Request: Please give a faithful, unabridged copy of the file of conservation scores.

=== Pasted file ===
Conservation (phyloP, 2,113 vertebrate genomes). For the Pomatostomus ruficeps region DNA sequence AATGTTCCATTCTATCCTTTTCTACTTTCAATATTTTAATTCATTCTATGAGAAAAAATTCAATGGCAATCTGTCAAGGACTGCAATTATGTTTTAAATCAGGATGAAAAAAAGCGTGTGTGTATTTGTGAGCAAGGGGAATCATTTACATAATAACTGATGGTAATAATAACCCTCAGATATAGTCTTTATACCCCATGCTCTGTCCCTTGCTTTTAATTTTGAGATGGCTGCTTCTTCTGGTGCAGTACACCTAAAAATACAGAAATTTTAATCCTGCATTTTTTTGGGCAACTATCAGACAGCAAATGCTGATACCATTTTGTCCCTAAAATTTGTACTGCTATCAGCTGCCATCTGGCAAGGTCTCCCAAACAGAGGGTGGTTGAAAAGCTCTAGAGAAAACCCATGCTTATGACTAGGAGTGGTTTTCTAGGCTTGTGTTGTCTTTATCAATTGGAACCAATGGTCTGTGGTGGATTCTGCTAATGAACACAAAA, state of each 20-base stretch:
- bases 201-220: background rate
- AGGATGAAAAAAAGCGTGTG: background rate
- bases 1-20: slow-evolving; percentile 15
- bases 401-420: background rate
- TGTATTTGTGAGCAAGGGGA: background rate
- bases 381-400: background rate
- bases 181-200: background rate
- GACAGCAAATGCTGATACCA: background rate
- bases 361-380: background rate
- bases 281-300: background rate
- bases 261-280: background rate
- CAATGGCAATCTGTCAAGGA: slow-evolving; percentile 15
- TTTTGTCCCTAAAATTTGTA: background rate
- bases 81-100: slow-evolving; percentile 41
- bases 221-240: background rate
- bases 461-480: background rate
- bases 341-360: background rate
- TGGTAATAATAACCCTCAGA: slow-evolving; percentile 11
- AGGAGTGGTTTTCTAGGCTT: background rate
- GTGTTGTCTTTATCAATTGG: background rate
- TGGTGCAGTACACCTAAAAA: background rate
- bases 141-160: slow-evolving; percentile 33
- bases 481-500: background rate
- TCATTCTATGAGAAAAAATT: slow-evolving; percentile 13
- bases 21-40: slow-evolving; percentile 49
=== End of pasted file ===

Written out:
Conservation (phyloP, 2,113 vertebrate genomes). For the Pomatostomus ruficeps region DNA sequence AATGTTCCATTCTATCCTTTTCTACTTTCAATATTTTAATTCATTCTATGAGAAAAAATTCAATGGCAATCTGTCAAGGACTGCAATTATGTTTTAAATCAGGATGAAAAAAAGCGTGTGTGTATTTGTGAGCAAGGGGAATCATTTACATAATAACTGATGGTAATAATAACCCTCAGATATAGTCTTTATACCCCATGCTCTGTCCCTTGCTTTTAATTTTGAGATGGCTGCTTCTTCTGGTGCAGTACACCTAAAAATACAGAAATTTTAATCCTGCATTTTTTTGGGCAACTATCAGACAGCAAATGCTGATACCATTTTGTCCCTAAAATTTGTACTGCTATCAGCTGCCATCTGGCAAGGTCTCCCAAACAGAGGGTGGTTGAAAAGCTCTAGAGAAAACCCATGCTTATGACTAGGAGTGGTTTTCTAGGCTTGTGTTGTCTTTATCAATTGGAACCAATGGTCTGTGGTGGATTCTGCTAATGAACACAAAA, state of each 20-base stretch:
- bases 201-220: background rate
- AGGATGAAAAAAAGCGTGTG: background rate
- bases 1-20: slow-evolving; percentile 15
- bases 401-420: background rate
- TGTATTTGTGAGCAAGGGGA: background rate
- bases 381-400: background rate
- bases 181-200: background rate
- GACAGCAAATGCTGATACCA: background rate
- bases 361-380: background rate
- bases 281-300: background rate
- bases 261-280: background rate
- CAATGGCAATCTGTCAAGGA: slow-evolving; percentile 15
- TTTTGTCCCTAAAATTTGTA: background rate
- bases 81-100: slow-evolving; percentile 41
- bases 221-240: background rate
- bases 461-480: background rate
- bases 341-360: background rate
- TGGTAATAATAACCCTCAGA: slow-evolving; percentile 11
- AGGAGTGGTTTTCTAGGCTT: background rate
- GTGTTGTCTTTATCAATTGG: background rate
- TGGTGCAGTACACCTAAAAA: background rate
- bases 141-160: slow-evolving; percentile 33
- bases 481-500: background rate
- TCATTCTATGAGAAAAAATT: slow-evolving; percentile 13
- bases 21-40: slow-evolving; percentile 49